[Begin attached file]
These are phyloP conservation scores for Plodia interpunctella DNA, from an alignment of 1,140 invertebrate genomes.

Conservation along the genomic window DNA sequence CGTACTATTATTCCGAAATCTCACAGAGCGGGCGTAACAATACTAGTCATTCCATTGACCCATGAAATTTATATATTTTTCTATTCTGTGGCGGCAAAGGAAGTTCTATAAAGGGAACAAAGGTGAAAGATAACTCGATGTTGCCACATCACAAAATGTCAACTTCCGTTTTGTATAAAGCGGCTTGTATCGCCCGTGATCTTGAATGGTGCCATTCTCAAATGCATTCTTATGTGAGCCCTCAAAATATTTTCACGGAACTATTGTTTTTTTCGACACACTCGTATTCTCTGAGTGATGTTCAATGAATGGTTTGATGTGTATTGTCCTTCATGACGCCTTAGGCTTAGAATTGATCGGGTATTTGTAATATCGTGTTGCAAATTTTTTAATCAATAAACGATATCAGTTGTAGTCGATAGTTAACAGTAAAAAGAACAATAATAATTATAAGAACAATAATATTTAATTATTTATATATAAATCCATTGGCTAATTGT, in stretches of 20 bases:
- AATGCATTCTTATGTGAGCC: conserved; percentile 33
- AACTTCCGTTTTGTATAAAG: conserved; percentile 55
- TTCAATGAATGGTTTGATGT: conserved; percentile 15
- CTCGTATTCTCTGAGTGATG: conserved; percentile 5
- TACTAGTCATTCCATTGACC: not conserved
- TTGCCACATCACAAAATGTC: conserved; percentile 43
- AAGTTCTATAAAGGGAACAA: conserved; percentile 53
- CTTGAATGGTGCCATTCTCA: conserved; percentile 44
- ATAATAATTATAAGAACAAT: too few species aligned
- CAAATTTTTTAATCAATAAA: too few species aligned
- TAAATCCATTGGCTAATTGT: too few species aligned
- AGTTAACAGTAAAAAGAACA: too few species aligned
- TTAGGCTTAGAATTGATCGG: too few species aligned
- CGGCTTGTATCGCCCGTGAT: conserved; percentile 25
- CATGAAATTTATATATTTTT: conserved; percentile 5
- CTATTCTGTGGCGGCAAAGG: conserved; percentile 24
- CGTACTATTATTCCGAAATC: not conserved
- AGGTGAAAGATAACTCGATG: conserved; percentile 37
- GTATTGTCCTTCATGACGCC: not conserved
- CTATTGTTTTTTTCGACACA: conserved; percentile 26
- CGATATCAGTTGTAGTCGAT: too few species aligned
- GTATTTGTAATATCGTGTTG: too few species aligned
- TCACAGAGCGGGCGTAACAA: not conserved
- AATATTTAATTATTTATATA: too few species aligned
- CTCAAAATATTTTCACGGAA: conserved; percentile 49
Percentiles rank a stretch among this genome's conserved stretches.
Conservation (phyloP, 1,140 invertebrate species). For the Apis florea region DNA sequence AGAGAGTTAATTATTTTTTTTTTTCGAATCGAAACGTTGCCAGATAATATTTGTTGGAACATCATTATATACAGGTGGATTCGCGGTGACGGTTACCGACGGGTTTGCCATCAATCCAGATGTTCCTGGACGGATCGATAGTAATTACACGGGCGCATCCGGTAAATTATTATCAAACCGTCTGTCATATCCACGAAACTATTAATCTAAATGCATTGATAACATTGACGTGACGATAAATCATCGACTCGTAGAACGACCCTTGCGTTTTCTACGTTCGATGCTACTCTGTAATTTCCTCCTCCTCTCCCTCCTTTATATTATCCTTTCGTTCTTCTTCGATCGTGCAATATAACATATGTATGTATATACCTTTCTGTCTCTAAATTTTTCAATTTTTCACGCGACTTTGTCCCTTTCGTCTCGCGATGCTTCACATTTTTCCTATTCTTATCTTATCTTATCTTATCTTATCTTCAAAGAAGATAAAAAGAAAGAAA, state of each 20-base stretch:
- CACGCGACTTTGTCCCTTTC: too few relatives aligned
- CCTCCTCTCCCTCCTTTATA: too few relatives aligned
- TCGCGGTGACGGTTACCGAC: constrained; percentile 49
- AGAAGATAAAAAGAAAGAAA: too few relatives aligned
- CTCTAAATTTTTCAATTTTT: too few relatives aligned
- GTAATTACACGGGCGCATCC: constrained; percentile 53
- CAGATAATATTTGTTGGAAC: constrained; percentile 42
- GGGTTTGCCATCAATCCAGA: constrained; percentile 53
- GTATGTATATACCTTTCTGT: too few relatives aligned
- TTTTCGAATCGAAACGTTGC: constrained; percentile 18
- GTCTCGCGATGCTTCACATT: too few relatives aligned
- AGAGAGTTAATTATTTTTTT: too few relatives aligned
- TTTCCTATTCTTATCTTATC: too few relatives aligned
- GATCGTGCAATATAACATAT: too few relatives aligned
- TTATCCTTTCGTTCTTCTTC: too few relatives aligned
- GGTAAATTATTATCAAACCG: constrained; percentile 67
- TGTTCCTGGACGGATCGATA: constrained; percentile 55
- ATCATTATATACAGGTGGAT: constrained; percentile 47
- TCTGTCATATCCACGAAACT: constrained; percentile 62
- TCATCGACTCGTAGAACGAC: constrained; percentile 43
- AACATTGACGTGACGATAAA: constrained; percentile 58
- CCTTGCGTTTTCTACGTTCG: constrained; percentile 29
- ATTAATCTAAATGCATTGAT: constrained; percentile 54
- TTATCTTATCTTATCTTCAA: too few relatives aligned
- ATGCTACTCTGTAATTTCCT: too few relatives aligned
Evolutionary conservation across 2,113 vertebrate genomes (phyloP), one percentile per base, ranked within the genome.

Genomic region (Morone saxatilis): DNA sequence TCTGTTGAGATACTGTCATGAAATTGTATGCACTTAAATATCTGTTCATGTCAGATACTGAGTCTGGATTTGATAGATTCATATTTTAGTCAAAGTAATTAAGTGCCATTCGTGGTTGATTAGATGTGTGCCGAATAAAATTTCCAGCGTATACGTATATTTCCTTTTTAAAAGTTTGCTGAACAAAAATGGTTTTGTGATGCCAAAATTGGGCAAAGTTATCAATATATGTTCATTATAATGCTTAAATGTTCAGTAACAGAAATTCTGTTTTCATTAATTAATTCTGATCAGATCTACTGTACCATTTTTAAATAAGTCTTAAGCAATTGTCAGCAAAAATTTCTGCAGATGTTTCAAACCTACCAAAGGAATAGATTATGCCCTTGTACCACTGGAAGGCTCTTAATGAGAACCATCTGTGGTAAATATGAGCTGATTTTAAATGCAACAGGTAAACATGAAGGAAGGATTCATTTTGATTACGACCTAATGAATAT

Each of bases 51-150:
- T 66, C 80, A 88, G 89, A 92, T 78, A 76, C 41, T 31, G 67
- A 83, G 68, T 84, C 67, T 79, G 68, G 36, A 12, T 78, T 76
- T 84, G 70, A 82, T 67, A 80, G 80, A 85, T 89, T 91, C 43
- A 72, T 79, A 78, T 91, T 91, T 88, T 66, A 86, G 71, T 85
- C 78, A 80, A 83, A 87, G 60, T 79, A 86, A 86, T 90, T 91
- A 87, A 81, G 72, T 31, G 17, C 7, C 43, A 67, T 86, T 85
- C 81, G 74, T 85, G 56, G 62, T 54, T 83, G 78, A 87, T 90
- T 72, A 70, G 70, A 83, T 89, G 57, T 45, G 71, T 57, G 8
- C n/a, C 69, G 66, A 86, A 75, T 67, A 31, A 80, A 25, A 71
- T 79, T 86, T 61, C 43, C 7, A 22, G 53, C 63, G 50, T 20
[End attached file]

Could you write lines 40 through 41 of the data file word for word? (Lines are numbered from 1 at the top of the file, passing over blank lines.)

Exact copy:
- GTCTCGCGATGCTTCACATT: too few relatives aligned
- AGAGAGTTAATTATTTTTTT: too few relatives aligned